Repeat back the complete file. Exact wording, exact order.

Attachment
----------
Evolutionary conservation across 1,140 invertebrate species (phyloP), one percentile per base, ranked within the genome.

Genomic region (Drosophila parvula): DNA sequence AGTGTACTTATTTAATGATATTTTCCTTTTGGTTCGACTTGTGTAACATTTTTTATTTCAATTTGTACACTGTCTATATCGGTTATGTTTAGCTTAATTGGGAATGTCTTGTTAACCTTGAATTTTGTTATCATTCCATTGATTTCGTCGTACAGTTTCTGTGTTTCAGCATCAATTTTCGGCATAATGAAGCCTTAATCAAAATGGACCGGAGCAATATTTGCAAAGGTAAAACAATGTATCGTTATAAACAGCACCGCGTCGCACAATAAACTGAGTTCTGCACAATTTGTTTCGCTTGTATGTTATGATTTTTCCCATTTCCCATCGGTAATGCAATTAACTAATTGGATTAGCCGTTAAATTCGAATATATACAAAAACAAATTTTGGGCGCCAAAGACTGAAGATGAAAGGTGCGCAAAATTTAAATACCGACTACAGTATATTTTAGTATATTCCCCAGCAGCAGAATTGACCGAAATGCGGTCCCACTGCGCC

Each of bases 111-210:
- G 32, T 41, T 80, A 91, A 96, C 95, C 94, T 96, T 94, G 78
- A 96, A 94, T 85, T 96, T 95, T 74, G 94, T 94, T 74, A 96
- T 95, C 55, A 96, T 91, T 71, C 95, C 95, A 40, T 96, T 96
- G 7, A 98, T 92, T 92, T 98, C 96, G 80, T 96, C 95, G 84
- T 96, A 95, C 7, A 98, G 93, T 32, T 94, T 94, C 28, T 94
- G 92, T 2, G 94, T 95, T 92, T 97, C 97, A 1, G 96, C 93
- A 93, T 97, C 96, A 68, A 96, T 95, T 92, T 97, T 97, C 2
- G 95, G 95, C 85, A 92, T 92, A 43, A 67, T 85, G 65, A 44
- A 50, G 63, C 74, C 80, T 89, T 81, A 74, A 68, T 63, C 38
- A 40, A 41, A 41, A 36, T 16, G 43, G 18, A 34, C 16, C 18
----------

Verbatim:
Evolutionary conservation across 1,140 invertebrate species (phyloP), one percentile per base, ranked within the genome.

Genomic region (Drosophila parvula): DNA sequence AGTGTACTTATTTAATGATATTTTCCTTTTGGTTCGACTTGTGTAACATTTTTTATTTCAATTTGTACACTGTCTATATCGGTTATGTTTAGCTTAATTGGGAATGTCTTGTTAACCTTGAATTTTGTTATCATTCCATTGATTTCGTCGTACAGTTTCTGTGTTTCAGCATCAATTTTCGGCATAATGAAGCCTTAATCAAAATGGACCGGAGCAATATTTGCAAAGGTAAAACAATGTATCGTTATAAACAGCACCGCGTCGCACAATAAACTGAGTTCTGCACAATTTGTTTCGCTTGTATGTTATGATTTTTCCCATTTCCCATCGGTAATGCAATTAACTAATTGGATTAGCCGTTAAATTCGAATATATACAAAAACAAATTTTGGGCGCCAAAGACTGAAGATGAAAGGTGCGCAAAATTTAAATACCGACTACAGTATATTTTAGTATATTCCCCAGCAGCAGAATTGACCGAAATGCGGTCCCACTGCGCC

Each of bases 111-210:
- G 32, T 41, T 80, A 91, A 96, C 95, C 94, T 96, T 94, G 78
- A 96, A 94, T 85, T 96, T 95, T 74, G 94, T 94, T 74, A 96
- T 95, C 55, A 96, T 91, T 71, C 95, C 95, A 40, T 96, T 96
- G 7, A 98, T 92, T 92, T 98, C 96, G 80, T 96, C 95, G 84
- T 96, A 95, C 7, A 98, G 93, T 32, T 94, T 94, C 28, T 94
- G 92, T 2, G 94, T 95, T 92, T 97, C 97, A 1, G 96, C 93
- A 93, T 97, C 96, A 68, A 96, T 95, T 92, T 97, T 97, C 2
- G 95, G 95, C 85, A 92, T 92, A 43, A 67, T 85, G 65, A 44
- A 50, G 63, C 74, C 80, T 89, T 81, A 74, A 68, T 63, C 38
- A 40, A 41, A 41, A 36, T 16, G 43, G 18, A 34, C 16, C 18